Combined small RNA and degradome sequencing reveals novel miRNAs and their targets in response to low nitrate availability in maize

Posted by Carelia Juarez on , in Journal Articles

Published in Annals of Botany 112 : 633-642, 2013

Yongping Zhao; Zhenhua Xu; Qiaocheng Mo; Cheng Zou; Wenxue Li; Yunbi Xu; Chuanxiao Xie

Background and Aims MicroRNAs (miRNAs) play an important role in the responses and adaptation of plants to many stresses including low nitrogen (LN). Characterizing relevant miRNAs will improve our understanding of nitrogen (N) use efficiency and LN tolerance and thus contribute to sustainable maize production. The objective of this study was to identify novel and known miRNAs and their targets involved in the response and adaptation of maize (Zea mays) to LN stress.

Methods MiRNAs and their targets were identified by combined analysis of deep sequencing of small RNA and degradome libraries. The identity of target genes was confirmed by gene-specific RNA ligase-mediated rapid amplification of 5′ cDNA ends (RLM-RACE) and by quantitative expression analysis.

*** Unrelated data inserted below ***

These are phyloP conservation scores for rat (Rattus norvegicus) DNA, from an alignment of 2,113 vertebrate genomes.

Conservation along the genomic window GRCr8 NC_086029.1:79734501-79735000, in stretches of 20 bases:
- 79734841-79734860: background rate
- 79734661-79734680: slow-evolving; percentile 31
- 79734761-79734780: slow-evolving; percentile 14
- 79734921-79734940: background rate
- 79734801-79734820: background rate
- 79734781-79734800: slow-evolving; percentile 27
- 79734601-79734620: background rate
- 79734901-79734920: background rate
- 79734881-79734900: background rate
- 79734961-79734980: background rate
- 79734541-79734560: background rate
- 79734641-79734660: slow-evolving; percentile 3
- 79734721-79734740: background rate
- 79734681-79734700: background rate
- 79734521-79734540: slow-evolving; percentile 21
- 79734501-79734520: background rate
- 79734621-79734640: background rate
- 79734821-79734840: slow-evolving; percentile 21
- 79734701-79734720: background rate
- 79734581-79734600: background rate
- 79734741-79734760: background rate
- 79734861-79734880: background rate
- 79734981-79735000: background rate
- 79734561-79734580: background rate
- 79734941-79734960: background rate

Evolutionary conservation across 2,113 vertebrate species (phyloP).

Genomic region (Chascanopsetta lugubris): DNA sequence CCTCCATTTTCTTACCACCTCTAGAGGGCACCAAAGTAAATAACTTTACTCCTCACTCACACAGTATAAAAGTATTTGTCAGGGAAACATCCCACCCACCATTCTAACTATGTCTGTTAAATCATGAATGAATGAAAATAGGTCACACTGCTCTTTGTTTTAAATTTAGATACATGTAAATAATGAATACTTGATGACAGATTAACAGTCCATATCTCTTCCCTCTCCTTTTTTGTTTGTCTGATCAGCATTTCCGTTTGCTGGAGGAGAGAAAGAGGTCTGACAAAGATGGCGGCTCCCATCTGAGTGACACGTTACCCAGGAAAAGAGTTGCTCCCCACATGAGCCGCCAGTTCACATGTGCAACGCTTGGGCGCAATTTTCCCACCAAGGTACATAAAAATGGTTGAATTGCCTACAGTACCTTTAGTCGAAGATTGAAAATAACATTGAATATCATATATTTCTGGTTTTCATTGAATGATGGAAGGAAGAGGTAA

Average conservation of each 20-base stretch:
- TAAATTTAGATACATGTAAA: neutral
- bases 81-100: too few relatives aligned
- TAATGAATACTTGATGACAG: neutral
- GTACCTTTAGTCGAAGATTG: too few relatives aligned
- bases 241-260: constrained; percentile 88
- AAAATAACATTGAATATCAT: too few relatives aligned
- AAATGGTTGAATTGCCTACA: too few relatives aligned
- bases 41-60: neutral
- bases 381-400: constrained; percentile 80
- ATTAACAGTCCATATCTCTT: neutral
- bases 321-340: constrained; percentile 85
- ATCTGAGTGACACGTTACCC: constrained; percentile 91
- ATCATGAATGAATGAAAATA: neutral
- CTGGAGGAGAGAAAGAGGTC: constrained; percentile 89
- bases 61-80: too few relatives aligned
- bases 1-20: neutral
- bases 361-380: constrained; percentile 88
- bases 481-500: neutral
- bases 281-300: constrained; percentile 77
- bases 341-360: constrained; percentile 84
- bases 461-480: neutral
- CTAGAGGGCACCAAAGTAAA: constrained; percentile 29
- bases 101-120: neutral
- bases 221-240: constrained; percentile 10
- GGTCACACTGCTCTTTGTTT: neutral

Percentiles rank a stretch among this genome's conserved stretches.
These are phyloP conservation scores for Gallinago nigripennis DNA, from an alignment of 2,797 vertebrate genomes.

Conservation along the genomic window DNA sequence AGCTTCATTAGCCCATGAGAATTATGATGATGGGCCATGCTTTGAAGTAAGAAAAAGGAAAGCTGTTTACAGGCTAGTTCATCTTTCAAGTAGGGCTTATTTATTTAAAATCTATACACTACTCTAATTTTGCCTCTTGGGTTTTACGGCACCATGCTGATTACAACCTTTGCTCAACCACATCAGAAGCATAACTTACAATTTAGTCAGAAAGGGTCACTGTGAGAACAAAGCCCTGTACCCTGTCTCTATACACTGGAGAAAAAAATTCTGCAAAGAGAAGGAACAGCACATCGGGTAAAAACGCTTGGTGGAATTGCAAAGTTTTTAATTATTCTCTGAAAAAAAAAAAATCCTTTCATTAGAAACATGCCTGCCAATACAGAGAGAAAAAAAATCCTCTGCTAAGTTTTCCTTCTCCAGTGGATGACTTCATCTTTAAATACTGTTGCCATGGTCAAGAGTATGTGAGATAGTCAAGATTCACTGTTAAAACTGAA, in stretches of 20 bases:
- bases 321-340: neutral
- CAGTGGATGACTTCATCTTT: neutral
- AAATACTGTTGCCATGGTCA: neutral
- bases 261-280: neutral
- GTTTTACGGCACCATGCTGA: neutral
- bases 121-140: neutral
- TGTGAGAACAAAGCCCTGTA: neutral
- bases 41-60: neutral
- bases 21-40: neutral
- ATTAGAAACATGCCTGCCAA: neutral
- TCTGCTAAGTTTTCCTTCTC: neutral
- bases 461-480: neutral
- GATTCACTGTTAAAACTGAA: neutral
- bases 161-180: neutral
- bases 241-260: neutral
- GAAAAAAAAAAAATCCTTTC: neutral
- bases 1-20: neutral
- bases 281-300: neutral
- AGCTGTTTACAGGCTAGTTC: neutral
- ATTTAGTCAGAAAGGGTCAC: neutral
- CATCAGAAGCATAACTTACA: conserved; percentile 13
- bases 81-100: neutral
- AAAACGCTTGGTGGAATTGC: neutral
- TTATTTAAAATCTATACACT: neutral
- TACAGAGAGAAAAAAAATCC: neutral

Key Results Over 150 million raw reads of small RNA and degradome sequence data were generated. A total of 46 unique mature miRNA sequences belonging to 23 maize miRNA families were sequenced. Eighty-five potentially new miRNAs were identified, with corresponding miRNA* also identified for 65 of them. Twenty-five new miRNAs showed >2-fold relative change in response to LN. In addition to known miR169 species, two novel putative miR169 species were identified. Deep sequencing of miRNAs and the degradome, and RLM-RACE and quantitative polymerase chain reaction (PCR) analyses of their targets showed that miRC10- and miRC68-mediated target cleavage may play a major role among miR169 families in the adaptation to LN by maize seedlings.

Conclusions Small RNA and degradome sequencing combined with quantitative reverse transcription–PCR and RLM-RACE verification enabled the efficient identification of miRNAs and their target genes. The generated data sets and the two novel miR169 species that were identified will contribute to our understanding of the physiological basis of adaptation to LN stress in maize plants.

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